Diet Soda and Cancer

  • An industry-funded study claims that diet soda drinkers lose weight faster than those who don’t drink ANY soda at all
  • The study comes on the heels of rapid reductions in diet soda sales. Last year, diet Coke and diet Pepsi both dropped by nearly seven percent
  • Research over the last 30 years has repeatedly shown that artificially sweetened no- or low-calorie drinks and other “diet” foods tend to stimulate your appetite, increase cravings for carbs, and stimulate fat storage and weight gain
  • Studies have also linked diet drinks and artificial sweeteners to a number of other, more serious health hazards, including increased risk of stroke and cancer
  • Artificial sweeteners trick your body into thinking that it’s going to receive sugar (calories), but when the sugar doesn’t arrive, your body signals that it needs more, which results in carb craving

Research has repeatedly shown that artificially sweetened no- or low-calorie drinks and other “diet” foods tend to stimulateyour appetite, increase cravings for carbs, and stimulate fat storage and weight gain. Artificial sweeteners basically trick your body into thinking that it’s going to receive sugar (calories), but when the sugar doesn’t arrive, your body signals that it needs more, which results in carb cravings. Most people give in to such cravings and end up overeating on other foods and snacks.

This connection between sweet taste alone and increased hunger can be found in the medical literature going back at least two decades. But artificial sweeteners also appear to produce a variety of metabolic dysfunctions that promote weight gain. Here’s a sampling of some of the studies published through the years, clearly refuting the beverage industry’s claims that diet soda aids weight loss:

Preventive Medicine, 198612 This study examined nearly 78,700 women aged 50-69 for one year. Artificial sweetener usage increased with relative weight, and users were significantly more likely to gain weight, compared to those who did not use artificial sweeteners—regardless of their initial weight. According to the researchers, the results “were not explicable by differences in food consumption patterns. The data do not support the hypothesis that long-term artificial sweetener use either helps weight loss or prevents weight gain.”
Physiology and Behavior, 198813 In this study, they determined that intense (no- or low-calorie) sweeteners can produce significant changes in appetite. Of the three sweeteners tested, aspartame produced the most pronounced effects.
Physiology and Behavior, 199014 Here, they found that aspartame had a time-dependent effect on appetite, “producing a transient decrease followed by a sustained increase in hunger ratings.”
Journal of the American Dietetic Association, 199115 In a study of artificial sweeteners performed on college students, there was no evidence that artificial sweetener use was associated with a decrease in their overall sugar intake either.
International Journal of Obesity and Metabolic Disorders, 200416 This Purdue University study found that rats fed artificially sweetened liquids ate more high-calorie food than rats fed high-calorie sweetened liquids. The researchers believe the experience of drinking artificially sweetened liquids disrupted the animals’ natural ability to compensate for the calories in the food.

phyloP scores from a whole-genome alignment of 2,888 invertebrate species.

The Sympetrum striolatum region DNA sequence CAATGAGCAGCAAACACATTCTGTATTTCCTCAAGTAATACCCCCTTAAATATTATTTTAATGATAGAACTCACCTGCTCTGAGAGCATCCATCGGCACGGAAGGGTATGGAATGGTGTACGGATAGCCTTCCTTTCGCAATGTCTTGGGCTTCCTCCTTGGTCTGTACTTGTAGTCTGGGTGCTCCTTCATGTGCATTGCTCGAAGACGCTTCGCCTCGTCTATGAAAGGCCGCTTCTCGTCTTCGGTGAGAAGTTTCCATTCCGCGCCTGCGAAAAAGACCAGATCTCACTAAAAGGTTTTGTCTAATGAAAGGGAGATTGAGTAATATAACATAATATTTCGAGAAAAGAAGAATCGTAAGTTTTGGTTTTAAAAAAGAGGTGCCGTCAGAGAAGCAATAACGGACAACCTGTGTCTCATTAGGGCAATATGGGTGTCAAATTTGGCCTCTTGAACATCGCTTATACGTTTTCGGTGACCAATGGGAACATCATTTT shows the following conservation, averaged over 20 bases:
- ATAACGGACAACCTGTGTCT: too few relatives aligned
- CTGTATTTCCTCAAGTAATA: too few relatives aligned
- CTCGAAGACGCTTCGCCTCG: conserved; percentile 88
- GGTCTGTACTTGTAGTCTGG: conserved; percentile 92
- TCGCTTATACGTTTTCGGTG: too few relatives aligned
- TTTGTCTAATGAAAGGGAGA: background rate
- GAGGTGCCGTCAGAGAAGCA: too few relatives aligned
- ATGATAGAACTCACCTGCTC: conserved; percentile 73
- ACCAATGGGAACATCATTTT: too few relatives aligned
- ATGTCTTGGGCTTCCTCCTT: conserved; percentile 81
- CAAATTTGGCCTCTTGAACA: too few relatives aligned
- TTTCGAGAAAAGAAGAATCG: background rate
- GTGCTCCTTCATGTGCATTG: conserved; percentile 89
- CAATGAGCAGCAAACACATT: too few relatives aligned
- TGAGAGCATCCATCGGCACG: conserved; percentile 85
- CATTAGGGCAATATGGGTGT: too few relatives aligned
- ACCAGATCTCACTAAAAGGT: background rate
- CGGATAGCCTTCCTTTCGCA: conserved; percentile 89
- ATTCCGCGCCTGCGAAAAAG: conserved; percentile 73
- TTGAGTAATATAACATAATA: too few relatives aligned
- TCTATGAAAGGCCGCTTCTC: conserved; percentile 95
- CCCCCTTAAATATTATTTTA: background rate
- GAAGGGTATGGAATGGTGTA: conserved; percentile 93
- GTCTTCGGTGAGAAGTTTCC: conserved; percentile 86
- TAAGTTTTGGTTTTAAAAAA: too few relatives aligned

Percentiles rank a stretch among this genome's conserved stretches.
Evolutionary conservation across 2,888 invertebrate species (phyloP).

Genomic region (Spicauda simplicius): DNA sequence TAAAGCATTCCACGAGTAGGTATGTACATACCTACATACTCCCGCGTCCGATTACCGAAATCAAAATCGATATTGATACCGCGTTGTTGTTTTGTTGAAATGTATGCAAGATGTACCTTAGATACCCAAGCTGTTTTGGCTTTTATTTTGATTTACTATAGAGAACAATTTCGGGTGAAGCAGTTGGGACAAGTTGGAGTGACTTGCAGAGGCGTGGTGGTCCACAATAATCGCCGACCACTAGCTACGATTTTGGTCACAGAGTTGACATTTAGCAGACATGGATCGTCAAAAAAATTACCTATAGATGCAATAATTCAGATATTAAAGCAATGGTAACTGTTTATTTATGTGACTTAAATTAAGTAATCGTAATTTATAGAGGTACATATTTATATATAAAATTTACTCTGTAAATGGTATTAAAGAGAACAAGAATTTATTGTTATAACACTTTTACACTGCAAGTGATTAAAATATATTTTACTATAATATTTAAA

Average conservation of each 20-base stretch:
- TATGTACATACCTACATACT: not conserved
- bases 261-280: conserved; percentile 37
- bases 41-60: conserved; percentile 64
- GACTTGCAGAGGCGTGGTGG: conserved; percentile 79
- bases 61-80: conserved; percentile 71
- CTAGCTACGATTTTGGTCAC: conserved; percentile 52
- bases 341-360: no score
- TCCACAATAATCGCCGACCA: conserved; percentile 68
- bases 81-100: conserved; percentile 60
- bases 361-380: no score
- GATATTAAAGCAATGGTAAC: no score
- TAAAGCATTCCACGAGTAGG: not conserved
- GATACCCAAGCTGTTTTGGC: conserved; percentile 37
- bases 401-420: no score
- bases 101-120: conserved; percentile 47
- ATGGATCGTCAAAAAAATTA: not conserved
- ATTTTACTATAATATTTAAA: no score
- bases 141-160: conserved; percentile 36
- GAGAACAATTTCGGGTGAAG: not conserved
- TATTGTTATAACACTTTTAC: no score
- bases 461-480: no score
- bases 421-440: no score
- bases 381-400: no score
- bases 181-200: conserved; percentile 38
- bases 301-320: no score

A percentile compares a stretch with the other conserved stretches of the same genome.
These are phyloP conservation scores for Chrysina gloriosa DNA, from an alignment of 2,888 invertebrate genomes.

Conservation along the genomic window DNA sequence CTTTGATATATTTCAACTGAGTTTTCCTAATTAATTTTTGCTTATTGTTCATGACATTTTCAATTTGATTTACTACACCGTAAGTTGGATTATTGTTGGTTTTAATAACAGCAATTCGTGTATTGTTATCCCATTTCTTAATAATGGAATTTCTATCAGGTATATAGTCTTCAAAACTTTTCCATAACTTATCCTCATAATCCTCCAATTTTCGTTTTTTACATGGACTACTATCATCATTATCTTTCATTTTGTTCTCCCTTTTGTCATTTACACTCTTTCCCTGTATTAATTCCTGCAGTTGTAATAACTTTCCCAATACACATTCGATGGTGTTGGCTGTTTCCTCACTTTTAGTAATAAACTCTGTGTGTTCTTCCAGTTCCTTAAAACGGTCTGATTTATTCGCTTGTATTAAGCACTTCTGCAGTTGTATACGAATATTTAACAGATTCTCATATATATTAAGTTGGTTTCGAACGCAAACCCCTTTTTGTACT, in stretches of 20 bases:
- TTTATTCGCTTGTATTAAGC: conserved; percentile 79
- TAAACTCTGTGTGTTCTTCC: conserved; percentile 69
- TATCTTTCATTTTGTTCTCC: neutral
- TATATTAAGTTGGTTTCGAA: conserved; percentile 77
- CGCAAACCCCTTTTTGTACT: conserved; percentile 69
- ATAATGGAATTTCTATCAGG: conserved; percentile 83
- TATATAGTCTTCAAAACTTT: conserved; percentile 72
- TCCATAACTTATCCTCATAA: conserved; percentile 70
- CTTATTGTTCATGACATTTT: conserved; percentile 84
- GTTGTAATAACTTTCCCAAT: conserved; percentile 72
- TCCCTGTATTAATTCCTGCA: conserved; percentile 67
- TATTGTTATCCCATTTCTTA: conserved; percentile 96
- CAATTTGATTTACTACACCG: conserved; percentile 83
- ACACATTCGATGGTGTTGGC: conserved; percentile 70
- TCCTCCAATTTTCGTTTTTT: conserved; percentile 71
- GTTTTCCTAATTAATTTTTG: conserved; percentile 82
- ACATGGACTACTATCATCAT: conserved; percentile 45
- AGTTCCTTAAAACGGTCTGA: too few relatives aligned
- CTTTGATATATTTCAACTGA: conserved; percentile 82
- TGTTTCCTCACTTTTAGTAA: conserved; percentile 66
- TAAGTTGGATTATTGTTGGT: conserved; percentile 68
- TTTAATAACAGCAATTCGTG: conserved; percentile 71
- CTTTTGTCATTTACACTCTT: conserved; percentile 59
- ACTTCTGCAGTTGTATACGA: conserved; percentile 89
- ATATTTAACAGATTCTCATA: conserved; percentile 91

San Antonio Heart Study, 200517 Data gathered from the 25-year long San Antonio Heart Study also showed that drinking diet soft drinks increased the likelihood of serious weight gain – far more so than regular soda.18 On average, for each diet soft drink the participants drank per day, they were 65 percent more likely to become overweight during the next seven to eight years, and 41 percent more likely to become obese.
Journal of Biology and Medicine, 201019 This study delves into the neurobiology of sugar cravings and summarizes the epidemiological and experimental evidence concerning the effect of artificial sweeteners on weight.

According to the authors: “[F]indings suggest that the calorie contained in natural sweeteners may trigger a response to keep the overall energy consumption constant. …Increasing evidence suggests that artificial sweeteners do not activate the food reward pathways in the same fashion as natural sweeteners… [A]rtificial sweeteners, precisely because they are sweet, encourage sugar craving and sugar dependence.”

Yale Journal of Biology and Medicine, 201020 This review offers a summary of epidemiological and experimental evidence concerning the effects of artificial sweeteners on weight, and explains those effects in light of the neurobiology of food reward. It also shows the correlation between increased usage of artificial sweeteners in food and drinks, and the corresponding rise in obesity.
Appetite, 201221 Here, researchers showed that saccharin and aspartame both cause greater weight gain than sugar, even when the total caloric intake remains similar.
Trends in Endocrinology & Metabolism, 201322 This report highlights the fact that diet soda drinkers suffer the same exact health problems as those who opt for regular soda, such as excessive weight gain, type 2 diabetes, cardiovascular disease, and stroke.23, 24 The researchers speculate that frequent consumption of artificial sweeteners may induce metabolic derangements.

Published by

connie dello buono

Health educator, author and enterpreneur motherhealth@gmail.com or conniedbuono@gmail.com ; cell 408-854-1883 Helping families in the bay area by providing compassionate and live-in caregivers for homebound bay area seniors. Blogs at www.clubalthea.com Currently writing a self help and self cure ebook to help transform others in their journey to wellness, Healing within, transform inside and out. This is a compilation of topics Connie answered at quora.com and posts in this site.

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